As time went on their voices lessened until all I could hear was the leaves blowing in the wind. I thought I was safe, and I was, from them. But what I have come to realise is, when one problem is averted, another one quickly follows. Various growls and barks, followed immediate by screams, echoed through the trees. The dense woodland disguised the direction that the attack had taken place. I felt surrounded and defenceless, knowing that at any moment I could be pounced on by wild animals. Panic engulfed my senses. I couldn’t think straight, I couldn’t see clearly. All I was trying to do was listen out for any sound so that I could run in the opposite direction.What was I doing?! I thought to myself. If I am going to survive this, I had to do more than submit to my flight response. The only people who I knew were near me were Clive and Linda. If my calculations were correct, they were roughly south east from my position. Therefore if I kept going North West, I should be clear of the woodland and in a much stronger position to use my bow if the animals followed.
As I weaved my way through the woodland I heard the animal’s barks getting louder and louder. They had my scent and were still hungry. The sunlight that was dampened down by the trees slowly broke their way though as I made my way towards the clearing. I was free of the forest! I knew if I could distance myself from the trees I would be in a stronger position to take them out with my longbow. The grassy field I entered was long and created resistance on my legs as I battled my way through what felt like deep water. The beasts were right behind me, the moment to fight back was now. With the bow in my left hand and the arrow on my right I turned whilst drawing back the bow string and waited. I was a good 50 meters away from the treeline. My hands were shaking, I needed to calm my nerves. I focussed on the job at hand, all I needed to do was have the animals in my sights and release the bow, the arrow would do the rest. I controlled my breathing and remembered that I have hit moving targets with my bow plenty of times. This was no different.
A moment felt like an eternity as I waited to see what I was up against. A rustling of a bush caught my attention and I saw them, a pack of dogs headed straight for me. From a distance I could just make out their breed, Staffordshire Bull Terriers, a dog that, in the past, was a misunderstood breed. Known for being a status dog, portrayed as being an animal that could attack at any minute, regardless of how well it had been trained. What people didn’t know was, at the time, they were sensitive and intelligent creatures, who responded the same as any dog would to kindness. Unfortunately, after the fall of society, to survive, families had to abandon their pets. One less mouth to feed. After a while, the pets who were fully dependant on their owners died of starvation. The other, more intelligent pets, learnt to survive on their own, becoming feral to live in the hostile environment, and this is what I was up against. A pack of five staffies who’s soul intention was to kill me to feed.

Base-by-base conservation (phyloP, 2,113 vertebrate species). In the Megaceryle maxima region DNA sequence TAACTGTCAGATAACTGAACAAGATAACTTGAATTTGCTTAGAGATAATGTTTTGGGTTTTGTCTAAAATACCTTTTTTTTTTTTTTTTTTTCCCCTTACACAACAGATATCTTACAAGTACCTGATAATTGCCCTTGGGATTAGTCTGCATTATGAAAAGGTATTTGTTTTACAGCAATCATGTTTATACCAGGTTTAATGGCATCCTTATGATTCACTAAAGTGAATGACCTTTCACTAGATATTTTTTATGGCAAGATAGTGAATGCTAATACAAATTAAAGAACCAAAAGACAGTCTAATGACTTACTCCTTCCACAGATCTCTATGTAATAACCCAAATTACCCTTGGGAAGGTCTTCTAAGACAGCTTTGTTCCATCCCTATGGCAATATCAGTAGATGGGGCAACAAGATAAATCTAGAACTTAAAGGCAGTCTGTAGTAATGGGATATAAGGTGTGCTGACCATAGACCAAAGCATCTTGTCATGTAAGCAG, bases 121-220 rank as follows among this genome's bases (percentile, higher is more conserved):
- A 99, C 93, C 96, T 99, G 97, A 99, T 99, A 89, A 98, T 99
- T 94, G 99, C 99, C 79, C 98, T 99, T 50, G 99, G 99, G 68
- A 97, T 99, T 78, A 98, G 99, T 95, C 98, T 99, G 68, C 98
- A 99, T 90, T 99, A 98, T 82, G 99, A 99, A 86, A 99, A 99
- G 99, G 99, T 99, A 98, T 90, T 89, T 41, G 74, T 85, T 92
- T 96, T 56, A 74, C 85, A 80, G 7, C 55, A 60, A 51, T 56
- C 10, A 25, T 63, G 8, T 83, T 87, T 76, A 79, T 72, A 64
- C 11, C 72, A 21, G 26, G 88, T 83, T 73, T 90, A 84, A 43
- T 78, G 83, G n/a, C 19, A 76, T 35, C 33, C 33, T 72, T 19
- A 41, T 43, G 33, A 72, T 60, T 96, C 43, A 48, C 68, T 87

The good news was, they were running in one direction. The bad news was, they were running towards me. But the closer they got, the bigger the target became. I lined up my shot and released the bow. The arrow travelled silently through the air and missed the dog by a whisker. I lined up my next bow and released, sending the bow travelling with intent, piercing through the torso and turning what was a wild beast into a cowering mess on the grass. I had to move fast, one down but I had four others bearing down on me. I released arrow after arrow, taking them down one after the other, but I had ran out of distance. There was one left and it was determined to take me out. Throwing my long bow to the ground, I gathered my close range bow and arrows and prepare myself for a fight. He’s only meters away, his back legs flexed ready to pounce. Dropping and rolling, I managed to miss him by a foot. I fumbled to prepare the arrow but I had run out of time. The dog’s eyes were fixed on mine, he showed his teeth as if to taunt me, like these teeth will be piercing through my flesh like a knife through butter in a matter of second. The drool pouring from its bloody mouth was a watery red, I’m guessing the blood belonged to Clive and/or Linda. I knew I had a knife located on my ankle but I wouldn’t have enough time to grab it before the dog attacked. As he flexed his back legs ready to pounce he was startled by a gunshot close by. I seized my opportunity, releasing the arrow into his torso, sending him tumbling to the ground. I allow myself a moment of regret as I spotted a collar with a circular metal tag. His name was lucky, he was a family pet who had to adjust to a hostile world, same as everyone else. I put the thought to the back of my mind and gather my belongings.